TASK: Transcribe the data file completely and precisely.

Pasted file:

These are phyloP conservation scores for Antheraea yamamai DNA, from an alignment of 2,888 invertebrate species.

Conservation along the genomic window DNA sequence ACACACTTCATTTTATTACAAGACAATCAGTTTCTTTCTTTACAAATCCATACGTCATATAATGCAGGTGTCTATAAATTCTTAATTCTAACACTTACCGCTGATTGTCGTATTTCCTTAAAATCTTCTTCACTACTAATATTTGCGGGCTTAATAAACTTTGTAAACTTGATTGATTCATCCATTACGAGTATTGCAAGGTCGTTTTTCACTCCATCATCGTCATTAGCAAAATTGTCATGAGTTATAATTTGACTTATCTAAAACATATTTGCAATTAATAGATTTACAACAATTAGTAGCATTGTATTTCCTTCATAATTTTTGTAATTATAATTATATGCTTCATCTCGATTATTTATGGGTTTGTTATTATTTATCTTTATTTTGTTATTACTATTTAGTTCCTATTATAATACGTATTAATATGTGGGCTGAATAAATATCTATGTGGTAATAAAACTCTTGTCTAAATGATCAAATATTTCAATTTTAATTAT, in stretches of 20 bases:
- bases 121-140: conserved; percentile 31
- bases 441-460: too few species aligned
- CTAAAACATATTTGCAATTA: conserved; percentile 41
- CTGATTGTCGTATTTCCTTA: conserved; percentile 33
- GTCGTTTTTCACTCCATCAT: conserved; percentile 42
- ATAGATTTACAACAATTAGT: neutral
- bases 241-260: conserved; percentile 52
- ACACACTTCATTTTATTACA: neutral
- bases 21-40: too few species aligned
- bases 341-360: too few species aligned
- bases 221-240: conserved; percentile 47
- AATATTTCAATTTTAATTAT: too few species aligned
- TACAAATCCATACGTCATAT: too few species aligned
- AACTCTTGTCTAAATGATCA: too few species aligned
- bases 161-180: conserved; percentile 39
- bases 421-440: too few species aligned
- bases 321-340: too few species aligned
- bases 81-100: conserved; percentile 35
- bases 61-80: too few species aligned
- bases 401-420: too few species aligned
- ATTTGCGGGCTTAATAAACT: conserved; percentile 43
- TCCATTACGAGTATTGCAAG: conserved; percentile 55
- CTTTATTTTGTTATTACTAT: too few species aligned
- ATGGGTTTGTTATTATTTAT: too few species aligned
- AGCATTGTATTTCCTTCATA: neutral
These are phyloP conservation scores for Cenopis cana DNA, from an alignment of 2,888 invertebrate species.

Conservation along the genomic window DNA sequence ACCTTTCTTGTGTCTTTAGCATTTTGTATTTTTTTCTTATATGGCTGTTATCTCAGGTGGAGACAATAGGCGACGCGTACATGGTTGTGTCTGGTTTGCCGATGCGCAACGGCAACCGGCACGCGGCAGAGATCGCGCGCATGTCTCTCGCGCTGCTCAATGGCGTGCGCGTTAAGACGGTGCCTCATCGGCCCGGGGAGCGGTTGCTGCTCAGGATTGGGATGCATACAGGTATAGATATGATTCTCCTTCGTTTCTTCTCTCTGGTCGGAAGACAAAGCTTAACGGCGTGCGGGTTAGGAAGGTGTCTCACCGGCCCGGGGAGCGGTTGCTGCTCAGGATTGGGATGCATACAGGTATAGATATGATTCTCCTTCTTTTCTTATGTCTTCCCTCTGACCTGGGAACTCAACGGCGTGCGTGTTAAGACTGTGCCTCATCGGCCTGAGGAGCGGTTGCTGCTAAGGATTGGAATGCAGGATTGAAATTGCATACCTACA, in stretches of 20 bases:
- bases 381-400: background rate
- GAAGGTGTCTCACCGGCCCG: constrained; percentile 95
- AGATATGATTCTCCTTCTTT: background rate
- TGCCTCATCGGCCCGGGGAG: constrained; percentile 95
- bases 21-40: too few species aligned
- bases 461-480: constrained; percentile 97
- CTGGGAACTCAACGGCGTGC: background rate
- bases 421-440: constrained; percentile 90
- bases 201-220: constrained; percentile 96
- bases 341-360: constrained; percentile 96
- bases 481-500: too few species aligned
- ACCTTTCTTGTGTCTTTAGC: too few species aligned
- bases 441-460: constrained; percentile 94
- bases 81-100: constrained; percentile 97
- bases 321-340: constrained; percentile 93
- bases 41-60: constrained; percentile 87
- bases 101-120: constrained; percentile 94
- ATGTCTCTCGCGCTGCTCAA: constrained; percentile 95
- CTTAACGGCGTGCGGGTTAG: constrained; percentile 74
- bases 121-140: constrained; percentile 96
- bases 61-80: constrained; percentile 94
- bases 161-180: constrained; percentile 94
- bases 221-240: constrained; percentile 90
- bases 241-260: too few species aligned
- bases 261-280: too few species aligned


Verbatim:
These are phyloP conservation scores for Antheraea yamamai DNA, from an alignment of 2,888 invertebrate species.

Conservation along the genomic window DNA sequence ACACACTTCATTTTATTACAAGACAATCAGTTTCTTTCTTTACAAATCCATACGTCATATAATGCAGGTGTCTATAAATTCTTAATTCTAACACTTACCGCTGATTGTCGTATTTCCTTAAAATCTTCTTCACTACTAATATTTGCGGGCTTAATAAACTTTGTAAACTTGATTGATTCATCCATTACGAGTATTGCAAGGTCGTTTTTCACTCCATCATCGTCATTAGCAAAATTGTCATGAGTTATAATTTGACTTATCTAAAACATATTTGCAATTAATAGATTTACAACAATTAGTAGCATTGTATTTCCTTCATAATTTTTGTAATTATAATTATATGCTTCATCTCGATTATTTATGGGTTTGTTATTATTTATCTTTATTTTGTTATTACTATTTAGTTCCTATTATAATACGTATTAATATGTGGGCTGAATAAATATCTATGTGGTAATAAAACTCTTGTCTAAATGATCAAATATTTCAATTTTAATTAT, in stretches of 20 bases:
- bases 121-140: conserved; percentile 31
- bases 441-460: too few species aligned
- CTAAAACATATTTGCAATTA: conserved; percentile 41
- CTGATTGTCGTATTTCCTTA: conserved; percentile 33
- GTCGTTTTTCACTCCATCAT: conserved; percentile 42
- ATAGATTTACAACAATTAGT: neutral
- bases 241-260: conserved; percentile 52
- ACACACTTCATTTTATTACA: neutral
- bases 21-40: too few species aligned
- bases 341-360: too few species aligned
- bases 221-240: conserved; percentile 47
- AATATTTCAATTTTAATTAT: too few species aligned
- TACAAATCCATACGTCATAT: too few species aligned
- AACTCTTGTCTAAATGATCA: too few species aligned
- bases 161-180: conserved; percentile 39
- bases 421-440: too few species aligned
- bases 321-340: too few species aligned
- bases 81-100: conserved; percentile 35
- bases 61-80: too few species aligned
- bases 401-420: too few species aligned
- ATTTGCGGGCTTAATAAACT: conserved; percentile 43
- TCCATTACGAGTATTGCAAG: conserved; percentile 55
- CTTTATTTTGTTATTACTAT: too few species aligned
- ATGGGTTTGTTATTATTTAT: too few species aligned
- AGCATTGTATTTCCTTCATA: neutral
These are phyloP conservation scores for Cenopis cana DNA, from an alignment of 2,888 invertebrate species.

Conservation along the genomic window DNA sequence ACCTTTCTTGTGTCTTTAGCATTTTGTATTTTTTTCTTATATGGCTGTTATCTCAGGTGGAGACAATAGGCGACGCGTACATGGTTGTGTCTGGTTTGCCGATGCGCAACGGCAACCGGCACGCGGCAGAGATCGCGCGCATGTCTCTCGCGCTGCTCAATGGCGTGCGCGTTAAGACGGTGCCTCATCGGCCCGGGGAGCGGTTGCTGCTCAGGATTGGGATGCATACAGGTATAGATATGATTCTCCTTCGTTTCTTCTCTCTGGTCGGAAGACAAAGCTTAACGGCGTGCGGGTTAGGAAGGTGTCTCACCGGCCCGGGGAGCGGTTGCTGCTCAGGATTGGGATGCATACAGGTATAGATATGATTCTCCTTCTTTTCTTATGTCTTCCCTCTGACCTGGGAACTCAACGGCGTGCGTGTTAAGACTGTGCCTCATCGGCCTGAGGAGCGGTTGCTGCTAAGGATTGGAATGCAGGATTGAAATTGCATACCTACA, in stretches of 20 bases:
- bases 381-400: background rate
- GAAGGTGTCTCACCGGCCCG: constrained; percentile 95
- AGATATGATTCTCCTTCTTT: background rate
- TGCCTCATCGGCCCGGGGAG: constrained; percentile 95
- bases 21-40: too few species aligned
- bases 461-480: constrained; percentile 97
- CTGGGAACTCAACGGCGTGC: background rate
- bases 421-440: constrained; percentile 90
- bases 201-220: constrained; percentile 96
- bases 341-360: constrained; percentile 96
- bases 481-500: too few species aligned
- ACCTTTCTTGTGTCTTTAGC: too few species aligned
- bases 441-460: constrained; percentile 94
- bases 81-100: constrained; percentile 97
- bases 321-340: constrained; percentile 93
- bases 41-60: constrained; percentile 87
- bases 101-120: constrained; percentile 94
- ATGTCTCTCGCGCTGCTCAA: constrained; percentile 95
- CTTAACGGCGTGCGGGTTAG: constrained; percentile 74
- bases 121-140: constrained; percentile 96
- bases 61-80: constrained; percentile 94
- bases 161-180: constrained; percentile 94
- bases 221-240: constrained; percentile 90
- bases 241-260: too few species aligned
- bases 261-280: too few species aligned